by Aden Tate
Perhaps we can shed some light on the situation here.
Grocery stores rely on just-in-time systems to get their food to their customers. On average, this means that a grocery store has roughly a week’s worth of food within its four walls at any given time. However, remember that this is a week’s worth of food in normal circumstances. As the 2020 toilet paper situation showed, once people fear they can’t get more of something, they stock up. Therefore, a week’s worth of food at the grocery store can be gone in a matter of days or hours.
Grocery stores get their food from regional food distribution warehouses. Typically, these locations have a month’s food supply present for all the stores in their area. Due to the increased demand from local grocery stores, this supply would likely vaporize within two weeks. One would enter a grocery store only to find it nothing other than bare shelves.
As previously reported by The Organic Prepper, food shortages are a reality. You do not have much time left before the items you can grab now are gone and gone for good. Here are some tips for shopping when there aren’t many supplies left on the shelves, and here’s a list of things that are usually imported from China that we haven’t been receiving in the same quantities (if at all) since the crisis began.
Further compounding situations would be the inability of truckers to deliver goods to the intended recipients. Semi-trucks with no fuel mean a complete failure for the city’s food supplies. After the aforementioned three-day food window, a significant majority of people in urban areas would begin to go hungry.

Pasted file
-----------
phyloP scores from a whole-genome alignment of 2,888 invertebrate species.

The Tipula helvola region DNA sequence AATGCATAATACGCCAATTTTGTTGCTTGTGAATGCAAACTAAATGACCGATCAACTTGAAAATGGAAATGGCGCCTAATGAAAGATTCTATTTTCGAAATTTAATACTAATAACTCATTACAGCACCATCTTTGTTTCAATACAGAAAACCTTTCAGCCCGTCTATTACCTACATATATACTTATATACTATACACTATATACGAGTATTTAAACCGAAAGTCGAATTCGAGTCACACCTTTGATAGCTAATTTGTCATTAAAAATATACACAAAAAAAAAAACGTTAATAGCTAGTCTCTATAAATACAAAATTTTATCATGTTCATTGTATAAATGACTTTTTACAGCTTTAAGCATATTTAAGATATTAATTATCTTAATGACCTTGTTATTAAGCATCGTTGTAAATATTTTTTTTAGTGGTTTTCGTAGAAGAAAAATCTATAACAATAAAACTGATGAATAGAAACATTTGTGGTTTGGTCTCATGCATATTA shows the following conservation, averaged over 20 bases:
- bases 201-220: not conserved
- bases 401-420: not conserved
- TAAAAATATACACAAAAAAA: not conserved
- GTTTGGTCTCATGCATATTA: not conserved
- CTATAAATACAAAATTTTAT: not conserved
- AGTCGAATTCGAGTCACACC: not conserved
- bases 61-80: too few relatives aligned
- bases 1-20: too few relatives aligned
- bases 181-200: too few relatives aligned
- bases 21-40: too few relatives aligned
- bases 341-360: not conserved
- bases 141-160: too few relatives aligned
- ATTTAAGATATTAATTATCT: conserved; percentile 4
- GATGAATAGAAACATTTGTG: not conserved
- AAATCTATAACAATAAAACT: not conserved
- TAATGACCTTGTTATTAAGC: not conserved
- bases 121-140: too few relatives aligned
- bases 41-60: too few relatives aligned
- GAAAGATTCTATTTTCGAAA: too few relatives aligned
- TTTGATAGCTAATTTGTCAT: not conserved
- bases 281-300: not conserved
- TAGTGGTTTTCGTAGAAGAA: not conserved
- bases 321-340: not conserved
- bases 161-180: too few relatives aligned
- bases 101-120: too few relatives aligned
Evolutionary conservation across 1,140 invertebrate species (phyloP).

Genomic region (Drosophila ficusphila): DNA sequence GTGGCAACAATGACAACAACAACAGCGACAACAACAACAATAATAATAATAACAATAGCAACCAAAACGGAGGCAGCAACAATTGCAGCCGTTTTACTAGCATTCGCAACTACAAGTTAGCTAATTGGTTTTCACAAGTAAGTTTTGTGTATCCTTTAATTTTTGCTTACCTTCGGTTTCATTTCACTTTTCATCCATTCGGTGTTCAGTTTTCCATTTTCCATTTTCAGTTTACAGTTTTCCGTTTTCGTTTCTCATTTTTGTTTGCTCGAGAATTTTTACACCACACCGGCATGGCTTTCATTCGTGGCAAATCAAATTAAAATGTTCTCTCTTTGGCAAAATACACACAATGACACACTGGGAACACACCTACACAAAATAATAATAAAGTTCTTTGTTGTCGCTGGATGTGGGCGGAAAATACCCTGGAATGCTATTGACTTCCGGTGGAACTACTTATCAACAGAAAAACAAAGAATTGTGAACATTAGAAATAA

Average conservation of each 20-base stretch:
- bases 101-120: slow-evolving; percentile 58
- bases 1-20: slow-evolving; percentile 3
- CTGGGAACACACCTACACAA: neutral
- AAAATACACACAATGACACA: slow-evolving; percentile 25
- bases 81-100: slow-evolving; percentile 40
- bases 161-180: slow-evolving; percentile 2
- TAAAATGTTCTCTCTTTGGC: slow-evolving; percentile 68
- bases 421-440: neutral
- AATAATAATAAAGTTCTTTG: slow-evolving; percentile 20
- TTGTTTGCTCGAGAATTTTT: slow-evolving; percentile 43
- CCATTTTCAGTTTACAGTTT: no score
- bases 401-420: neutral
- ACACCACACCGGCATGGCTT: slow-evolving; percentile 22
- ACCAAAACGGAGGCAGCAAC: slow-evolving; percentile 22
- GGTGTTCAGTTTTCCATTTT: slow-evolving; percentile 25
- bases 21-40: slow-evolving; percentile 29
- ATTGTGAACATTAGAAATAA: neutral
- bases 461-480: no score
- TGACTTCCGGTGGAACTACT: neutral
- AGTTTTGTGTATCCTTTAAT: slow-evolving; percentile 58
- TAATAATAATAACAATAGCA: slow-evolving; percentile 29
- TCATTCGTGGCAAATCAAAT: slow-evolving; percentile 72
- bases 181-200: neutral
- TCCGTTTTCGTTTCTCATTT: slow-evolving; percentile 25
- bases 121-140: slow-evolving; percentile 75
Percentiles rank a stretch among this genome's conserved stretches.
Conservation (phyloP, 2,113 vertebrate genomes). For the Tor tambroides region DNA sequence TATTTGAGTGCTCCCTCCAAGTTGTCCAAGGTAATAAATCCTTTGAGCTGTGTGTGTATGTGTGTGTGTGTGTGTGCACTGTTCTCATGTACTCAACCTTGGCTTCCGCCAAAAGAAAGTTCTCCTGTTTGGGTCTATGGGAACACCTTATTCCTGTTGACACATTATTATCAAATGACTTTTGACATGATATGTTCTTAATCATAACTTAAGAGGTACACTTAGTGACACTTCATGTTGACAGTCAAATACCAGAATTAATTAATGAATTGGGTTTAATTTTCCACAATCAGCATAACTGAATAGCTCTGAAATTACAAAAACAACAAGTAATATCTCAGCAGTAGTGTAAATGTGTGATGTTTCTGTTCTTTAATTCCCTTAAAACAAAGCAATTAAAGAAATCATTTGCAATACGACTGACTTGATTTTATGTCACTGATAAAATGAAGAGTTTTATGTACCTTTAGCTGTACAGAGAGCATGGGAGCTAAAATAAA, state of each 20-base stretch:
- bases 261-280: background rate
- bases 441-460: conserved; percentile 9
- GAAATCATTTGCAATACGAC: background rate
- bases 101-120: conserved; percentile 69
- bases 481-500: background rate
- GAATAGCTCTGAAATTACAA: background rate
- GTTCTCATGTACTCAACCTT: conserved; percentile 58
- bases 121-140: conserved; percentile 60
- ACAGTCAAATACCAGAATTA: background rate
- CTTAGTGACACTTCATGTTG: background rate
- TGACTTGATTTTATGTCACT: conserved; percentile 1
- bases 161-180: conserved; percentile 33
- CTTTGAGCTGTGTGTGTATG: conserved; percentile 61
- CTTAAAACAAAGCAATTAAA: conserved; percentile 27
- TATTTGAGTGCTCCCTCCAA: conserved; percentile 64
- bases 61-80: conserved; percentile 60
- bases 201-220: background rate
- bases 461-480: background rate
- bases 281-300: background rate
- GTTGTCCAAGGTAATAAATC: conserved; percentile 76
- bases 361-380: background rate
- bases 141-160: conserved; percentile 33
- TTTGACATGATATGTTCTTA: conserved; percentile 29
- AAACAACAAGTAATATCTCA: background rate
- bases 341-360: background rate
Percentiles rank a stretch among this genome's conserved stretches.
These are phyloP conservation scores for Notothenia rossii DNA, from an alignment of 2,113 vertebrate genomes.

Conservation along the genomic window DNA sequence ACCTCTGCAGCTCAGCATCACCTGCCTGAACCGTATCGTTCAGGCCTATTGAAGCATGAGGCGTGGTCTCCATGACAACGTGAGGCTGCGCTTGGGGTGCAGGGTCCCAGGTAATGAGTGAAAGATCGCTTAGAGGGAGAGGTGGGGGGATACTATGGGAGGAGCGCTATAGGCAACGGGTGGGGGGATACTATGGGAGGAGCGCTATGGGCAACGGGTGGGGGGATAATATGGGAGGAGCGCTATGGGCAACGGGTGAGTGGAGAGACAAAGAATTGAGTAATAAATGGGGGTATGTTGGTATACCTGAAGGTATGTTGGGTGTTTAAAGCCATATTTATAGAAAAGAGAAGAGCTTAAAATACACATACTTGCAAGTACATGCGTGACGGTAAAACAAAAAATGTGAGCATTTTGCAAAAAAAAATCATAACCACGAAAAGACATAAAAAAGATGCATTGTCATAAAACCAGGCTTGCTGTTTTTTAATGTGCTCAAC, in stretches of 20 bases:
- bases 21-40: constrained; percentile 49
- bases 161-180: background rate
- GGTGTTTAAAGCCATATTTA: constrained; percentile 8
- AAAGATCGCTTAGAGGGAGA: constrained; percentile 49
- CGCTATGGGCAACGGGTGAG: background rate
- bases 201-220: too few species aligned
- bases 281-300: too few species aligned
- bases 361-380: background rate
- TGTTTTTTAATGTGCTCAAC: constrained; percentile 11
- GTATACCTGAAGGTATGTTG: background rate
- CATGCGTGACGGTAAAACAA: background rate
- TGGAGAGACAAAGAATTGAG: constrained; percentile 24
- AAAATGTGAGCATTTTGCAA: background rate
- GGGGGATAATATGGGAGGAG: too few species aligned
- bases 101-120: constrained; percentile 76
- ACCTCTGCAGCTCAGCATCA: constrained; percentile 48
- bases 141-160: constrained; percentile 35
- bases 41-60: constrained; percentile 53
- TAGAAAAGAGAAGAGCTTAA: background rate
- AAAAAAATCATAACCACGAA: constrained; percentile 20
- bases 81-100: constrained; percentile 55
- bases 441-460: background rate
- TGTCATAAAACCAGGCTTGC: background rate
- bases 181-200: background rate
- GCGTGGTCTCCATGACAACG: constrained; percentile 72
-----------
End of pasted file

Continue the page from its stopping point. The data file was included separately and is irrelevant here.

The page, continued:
Here’s a previously published piece on just how fast things could go sideways in America in only 5 days without trucks moving supplies across the country. JUST THIS ONE THING could change the world as we know it.
On average, food travels 1500 miles from the farm until it reaches your plate. Imagine the implications of such. Cities would not have the food they need to live without the necessary fuel to get the food to the people. Violent riots would likely be the result not long afterward.
From a healthcare standpoint, a post-SHTF world looks quite grim. Shortages at the pump would make it much more difficult for healthcare workers to arrive at their jobs. Rationing of gas would likely be given priority to nurses, doctors, ambulances, and police officers. However, many patients would not be able to even get to the hospital. Effectively stranded in their homes, people would be unable to seek access to healthcare. Perhaps even afraid to due to the extent of the riots right outside their doors.
Due to gasoline shortages, necessary supplies wouldn’t show up to hospitals either. Surgeons would be unable to perform procedures due to a lack of saline, gloves, sterile tools, etc. Likewise, pharmacists would soon run out of their medicine stores. Once they run out, that would be it.